The Internal Revenue Service’s backlog is having an impact in many areas, including the handling of noncorporate applications for refund claims on net operating losses.
The Internal Revenue Service’s continuing backlog is having an impact in many areas, including the processing of noncorporate applications for refund claims on net operating losses by pass-through businesses, leading to millions of dollars in interest payments.
A report released Monday by the Treasury Inspector General for Tax Administration found the federal government has paid at least $42 million in interest on NOL refund claims in fiscal years 2020 and 2021. The CARES Act of 2020, passed in the early months of the COVID-19 pandemic as a way to provide quick relief to taxpayers, made several modifications that temporarily repealed some of the restrictions imposed by the Tax Cuts and Jobs Act of 2017. The temporary repeal gave taxpayers an opportunity to carry back losses, which were previously limited.
They generally needed to file Form 1045, “Application for Tentative Refund,” with the IRS to claim the money, but challenges in processing a substantial increase in applications for refunds associated with these carrybacks kept them waiting for the money at a critical time in the economy.
The IRS wasn’t necessarily delaying the claims to verify the legitimacy of the claims, as an earlier report released this month by TIGTA found the IRS was approving claims from corporations with little verification at first, at least until TIGTA auditors brought the problem to the attention of IRS officials (see story). In the latest report, however, the wait for claims by noncorporate taxpayers was apparently much longer, prompting the IRS to need to pay millions in extra interest despite its efforts to speed the process.
“In spite of initial actions to promote more efficient processing of applications for tentative refunds, including the ability to e-fax these applications, the IRS was unable to timely process the large volume of applications and accumulated a large backlog,” said the report, adding later, “The overall impact has been negative for both taxpayers, whose potential refunds have been delayed, as well as the federal government, which must pay the accumulated interest due to taxpayers on these delayed refunds.”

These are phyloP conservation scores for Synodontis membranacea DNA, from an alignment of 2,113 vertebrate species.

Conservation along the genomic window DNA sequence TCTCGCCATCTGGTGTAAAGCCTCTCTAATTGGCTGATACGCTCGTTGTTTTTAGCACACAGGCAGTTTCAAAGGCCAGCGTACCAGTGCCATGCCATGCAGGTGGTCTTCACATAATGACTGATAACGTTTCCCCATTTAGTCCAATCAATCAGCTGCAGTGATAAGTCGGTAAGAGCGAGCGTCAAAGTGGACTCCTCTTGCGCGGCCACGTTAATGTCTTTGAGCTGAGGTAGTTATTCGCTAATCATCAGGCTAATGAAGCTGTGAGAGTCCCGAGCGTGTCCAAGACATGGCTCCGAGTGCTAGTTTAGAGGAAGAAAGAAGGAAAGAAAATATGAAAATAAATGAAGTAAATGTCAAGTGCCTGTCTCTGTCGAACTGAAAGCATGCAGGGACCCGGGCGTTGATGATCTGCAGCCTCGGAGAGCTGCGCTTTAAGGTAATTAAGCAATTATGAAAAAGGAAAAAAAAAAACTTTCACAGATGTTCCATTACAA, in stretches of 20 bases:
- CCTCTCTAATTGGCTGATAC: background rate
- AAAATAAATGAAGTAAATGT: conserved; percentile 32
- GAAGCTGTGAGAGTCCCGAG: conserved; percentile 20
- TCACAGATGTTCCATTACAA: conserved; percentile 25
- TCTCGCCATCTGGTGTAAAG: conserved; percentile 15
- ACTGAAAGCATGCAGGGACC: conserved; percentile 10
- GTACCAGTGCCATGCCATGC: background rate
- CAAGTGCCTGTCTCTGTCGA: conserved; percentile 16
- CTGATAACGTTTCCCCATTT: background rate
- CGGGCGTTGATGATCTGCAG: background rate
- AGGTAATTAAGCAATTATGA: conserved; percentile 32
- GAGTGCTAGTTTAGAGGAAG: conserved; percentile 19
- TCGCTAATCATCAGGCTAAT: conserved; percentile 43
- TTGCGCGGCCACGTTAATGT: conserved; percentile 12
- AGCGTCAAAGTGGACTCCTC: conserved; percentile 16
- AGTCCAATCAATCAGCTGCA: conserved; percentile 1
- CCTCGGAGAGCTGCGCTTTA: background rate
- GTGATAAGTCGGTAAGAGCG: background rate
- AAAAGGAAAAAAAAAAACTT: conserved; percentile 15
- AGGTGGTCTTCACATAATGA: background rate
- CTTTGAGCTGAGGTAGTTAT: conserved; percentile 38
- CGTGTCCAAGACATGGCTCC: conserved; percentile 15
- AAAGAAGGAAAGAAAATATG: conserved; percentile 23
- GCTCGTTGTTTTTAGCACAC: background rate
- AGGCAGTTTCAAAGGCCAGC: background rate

The IRS is statutorily required to process tentative refund applications within 90 days, TIGTA pointed out, but the number of Forms 1045 that were considered to be “over-aged” because they weren’t processed within three months, increased from 900 in the fiscal year 2020 to 7,585 in the fiscal year 2021. The IRS has continued to struggle with its backlog of millions of unprocessed tax returns since the start of the pandemic, so the cases of unprocessed NOL claims that remained in “ending inventory” and hadn’t been processed by the end of the fiscal year went from 1,626 in fiscal 2020 to 8,974 in fiscal 2021.
IRS officials contended that the changes under the CARES Act presented a different compliance risk because they were generally more favorable to the taxpayer. The IRS believed the compliance risk was not as high as in other areas and made no effort to update its examination plans to ensure taxpayers complied with the provisions of the CARES Act. Thus, the IRS didn’t change the criteria it used to identify potentially noncompliant cases during NOL processing that would require further scrutiny by the IRS’s Examination functions despite the large volume of cases and, at times, significant losses being carried back under the CARES Act.
TIGTA made four recommendations in the report to the commissioners in charge of the IRS’s Small Business/Self-Employed Division and the Wage and Investment Division, including devoting extra resources to process applications for tentative refunds more swiftly to reduce the accumulation of interest and completing the evaluation of filing tentative refunds by e-fax. The report also suggested the IRS should develop contingency plans specific to the processing of Forms 1045 so taxpayers wouldn’t be adversely affected by a future interruption in operations such as what was posed by the pandemic, which led to most IRS employees working remotely in the early part of 2020. TIGTA said the IRS should also evaluate compliance strategies to determine if they match the risks presented by the CARES Act.
IRS officials agreed with three of TIGTA’s recommendations but disagreed with the fourth, arguing they had evaluated the risks associated with changes to the NOL deduction provisions and completed training, publication of materials, and Internal Revenue Manual updates. However, TIGTA pointed out, that the statute of limitations for tax returns involving CARES Act NOL provisions will not expire until 2024 at the earliest so it would be prudent for the IRS to consider the risks associated with CARES Act NOL provisions for tax years 2018 through 2020 returns, which it will be examining in the years ahead.
“We diligently evaluated the audit compliance risk associated with the changes to NOL deductions with the enactment of the CARES Act, just as we did with the changes made under TCJA,” wrote Lia Colbert, commissioner of the IRS Small Business/Self-Employed Division, in response to the report. “The CARES Act merely changed the timing of NOL deductions. We concluded that there were sufficient mitigations in place to address the timing issues. Examiners conduct multiyear reviews during each audit and probe for appropriate carrybacks. We also have procedures in place to address when changes are made to the amount of the carry over to future filings.”